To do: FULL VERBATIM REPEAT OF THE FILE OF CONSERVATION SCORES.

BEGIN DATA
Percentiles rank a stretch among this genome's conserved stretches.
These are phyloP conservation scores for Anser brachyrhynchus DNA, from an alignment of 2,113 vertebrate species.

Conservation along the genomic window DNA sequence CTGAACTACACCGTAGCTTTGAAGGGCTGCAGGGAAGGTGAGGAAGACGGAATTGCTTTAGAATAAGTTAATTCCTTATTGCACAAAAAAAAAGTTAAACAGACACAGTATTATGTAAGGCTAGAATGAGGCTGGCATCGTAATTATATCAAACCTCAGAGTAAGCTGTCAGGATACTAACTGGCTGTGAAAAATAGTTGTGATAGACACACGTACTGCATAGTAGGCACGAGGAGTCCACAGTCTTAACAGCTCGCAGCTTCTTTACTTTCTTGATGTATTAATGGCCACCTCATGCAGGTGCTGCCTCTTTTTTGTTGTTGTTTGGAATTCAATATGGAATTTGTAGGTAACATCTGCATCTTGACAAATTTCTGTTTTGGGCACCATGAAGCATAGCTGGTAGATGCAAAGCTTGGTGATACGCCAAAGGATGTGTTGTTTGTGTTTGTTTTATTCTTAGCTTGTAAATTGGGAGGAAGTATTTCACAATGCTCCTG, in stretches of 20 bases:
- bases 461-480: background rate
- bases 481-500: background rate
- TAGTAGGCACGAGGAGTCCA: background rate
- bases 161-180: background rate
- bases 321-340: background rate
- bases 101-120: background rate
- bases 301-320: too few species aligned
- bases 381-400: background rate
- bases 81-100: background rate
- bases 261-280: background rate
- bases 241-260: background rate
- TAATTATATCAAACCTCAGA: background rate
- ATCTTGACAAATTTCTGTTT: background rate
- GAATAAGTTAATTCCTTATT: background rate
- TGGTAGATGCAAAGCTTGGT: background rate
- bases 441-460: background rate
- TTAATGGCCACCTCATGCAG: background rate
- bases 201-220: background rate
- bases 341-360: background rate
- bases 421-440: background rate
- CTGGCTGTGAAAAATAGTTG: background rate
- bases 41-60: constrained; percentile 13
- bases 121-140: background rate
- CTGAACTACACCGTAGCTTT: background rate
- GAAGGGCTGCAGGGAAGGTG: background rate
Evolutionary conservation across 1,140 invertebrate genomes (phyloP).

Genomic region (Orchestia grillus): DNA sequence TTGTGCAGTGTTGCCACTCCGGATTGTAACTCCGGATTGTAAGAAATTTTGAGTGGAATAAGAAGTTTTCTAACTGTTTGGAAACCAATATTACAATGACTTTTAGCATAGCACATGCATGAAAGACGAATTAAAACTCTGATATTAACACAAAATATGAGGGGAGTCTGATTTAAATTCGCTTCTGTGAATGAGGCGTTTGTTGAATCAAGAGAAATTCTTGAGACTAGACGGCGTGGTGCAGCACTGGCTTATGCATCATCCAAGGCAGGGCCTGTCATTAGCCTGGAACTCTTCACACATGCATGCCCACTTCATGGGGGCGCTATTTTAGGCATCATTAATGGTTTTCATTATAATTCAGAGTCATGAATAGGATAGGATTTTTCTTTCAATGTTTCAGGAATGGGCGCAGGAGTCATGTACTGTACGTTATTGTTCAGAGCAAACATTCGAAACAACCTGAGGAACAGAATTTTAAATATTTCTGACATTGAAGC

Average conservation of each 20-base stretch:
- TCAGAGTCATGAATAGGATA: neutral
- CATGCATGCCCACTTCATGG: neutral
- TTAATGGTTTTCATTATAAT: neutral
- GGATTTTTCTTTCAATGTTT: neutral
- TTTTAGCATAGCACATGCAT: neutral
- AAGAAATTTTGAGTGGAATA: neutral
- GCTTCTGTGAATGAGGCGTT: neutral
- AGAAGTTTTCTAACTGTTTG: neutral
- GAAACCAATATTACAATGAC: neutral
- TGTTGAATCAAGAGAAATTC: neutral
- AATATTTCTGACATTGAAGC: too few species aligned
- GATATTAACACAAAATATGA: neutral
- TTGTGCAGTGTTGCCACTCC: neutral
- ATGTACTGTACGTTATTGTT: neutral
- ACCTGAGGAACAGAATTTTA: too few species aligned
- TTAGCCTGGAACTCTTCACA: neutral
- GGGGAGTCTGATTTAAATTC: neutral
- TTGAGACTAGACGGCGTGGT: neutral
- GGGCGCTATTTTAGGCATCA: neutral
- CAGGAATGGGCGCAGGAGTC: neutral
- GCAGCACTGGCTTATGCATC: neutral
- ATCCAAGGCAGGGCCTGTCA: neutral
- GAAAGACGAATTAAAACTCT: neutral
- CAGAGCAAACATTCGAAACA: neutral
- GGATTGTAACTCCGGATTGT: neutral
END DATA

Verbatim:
Percentiles rank a stretch among this genome's conserved stretches.
These are phyloP conservation scores for Anser brachyrhynchus DNA, from an alignment of 2,113 vertebrate species.

Conservation along the genomic window DNA sequence CTGAACTACACCGTAGCTTTGAAGGGCTGCAGGGAAGGTGAGGAAGACGGAATTGCTTTAGAATAAGTTAATTCCTTATTGCACAAAAAAAAAGTTAAACAGACACAGTATTATGTAAGGCTAGAATGAGGCTGGCATCGTAATTATATCAAACCTCAGAGTAAGCTGTCAGGATACTAACTGGCTGTGAAAAATAGTTGTGATAGACACACGTACTGCATAGTAGGCACGAGGAGTCCACAGTCTTAACAGCTCGCAGCTTCTTTACTTTCTTGATGTATTAATGGCCACCTCATGCAGGTGCTGCCTCTTTTTTGTTGTTGTTTGGAATTCAATATGGAATTTGTAGGTAACATCTGCATCTTGACAAATTTCTGTTTTGGGCACCATGAAGCATAGCTGGTAGATGCAAAGCTTGGTGATACGCCAAAGGATGTGTTGTTTGTGTTTGTTTTATTCTTAGCTTGTAAATTGGGAGGAAGTATTTCACAATGCTCCTG, in stretches of 20 bases:
- bases 461-480: background rate
- bases 481-500: background rate
- TAGTAGGCACGAGGAGTCCA: background rate
- bases 161-180: background rate
- bases 321-340: background rate
- bases 101-120: background rate
- bases 301-320: too few species aligned
- bases 381-400: background rate
- bases 81-100: background rate
- bases 261-280: background rate
- bases 241-260: background rate
- TAATTATATCAAACCTCAGA: background rate
- ATCTTGACAAATTTCTGTTT: background rate
- GAATAAGTTAATTCCTTATT: background rate
- TGGTAGATGCAAAGCTTGGT: background rate
- bases 441-460: background rate
- TTAATGGCCACCTCATGCAG: background rate
- bases 201-220: background rate
- bases 341-360: background rate
- bases 421-440: background rate
- CTGGCTGTGAAAAATAGTTG: background rate
- bases 41-60: constrained; percentile 13
- bases 121-140: background rate
- CTGAACTACACCGTAGCTTT: background rate
- GAAGGGCTGCAGGGAAGGTG: background rate
Evolutionary conservation across 1,140 invertebrate genomes (phyloP).

Genomic region (Orchestia grillus): DNA sequence TTGTGCAGTGTTGCCACTCCGGATTGTAACTCCGGATTGTAAGAAATTTTGAGTGGAATAAGAAGTTTTCTAACTGTTTGGAAACCAATATTACAATGACTTTTAGCATAGCACATGCATGAAAGACGAATTAAAACTCTGATATTAACACAAAATATGAGGGGAGTCTGATTTAAATTCGCTTCTGTGAATGAGGCGTTTGTTGAATCAAGAGAAATTCTTGAGACTAGACGGCGTGGTGCAGCACTGGCTTATGCATCATCCAAGGCAGGGCCTGTCATTAGCCTGGAACTCTTCACACATGCATGCCCACTTCATGGGGGCGCTATTTTAGGCATCATTAATGGTTTTCATTATAATTCAGAGTCATGAATAGGATAGGATTTTTCTTTCAATGTTTCAGGAATGGGCGCAGGAGTCATGTACTGTACGTTATTGTTCAGAGCAAACATTCGAAACAACCTGAGGAACAGAATTTTAAATATTTCTGACATTGAAGC

Average conservation of each 20-base stretch:
- TCAGAGTCATGAATAGGATA: neutral
- CATGCATGCCCACTTCATGG: neutral
- TTAATGGTTTTCATTATAAT: neutral
- GGATTTTTCTTTCAATGTTT: neutral
- TTTTAGCATAGCACATGCAT: neutral
- AAGAAATTTTGAGTGGAATA: neutral
- GCTTCTGTGAATGAGGCGTT: neutral
- AGAAGTTTTCTAACTGTTTG: neutral
- GAAACCAATATTACAATGAC: neutral
- TGTTGAATCAAGAGAAATTC: neutral
- AATATTTCTGACATTGAAGC: too few species aligned
- GATATTAACACAAAATATGA: neutral
- TTGTGCAGTGTTGCCACTCC: neutral
- ATGTACTGTACGTTATTGTT: neutral
- ACCTGAGGAACAGAATTTTA: too few species aligned
- TTAGCCTGGAACTCTTCACA: neutral
- GGGGAGTCTGATTTAAATTC: neutral
- TTGAGACTAGACGGCGTGGT: neutral
- GGGCGCTATTTTAGGCATCA: neutral
- CAGGAATGGGCGCAGGAGTC: neutral
- GCAGCACTGGCTTATGCATC: neutral
- ATCCAAGGCAGGGCCTGTCA: neutral
- GAAAGACGAATTAAAACTCT: neutral
- CAGAGCAAACATTCGAAACA: neutral
- GGATTGTAACTCCGGATTGT: neutral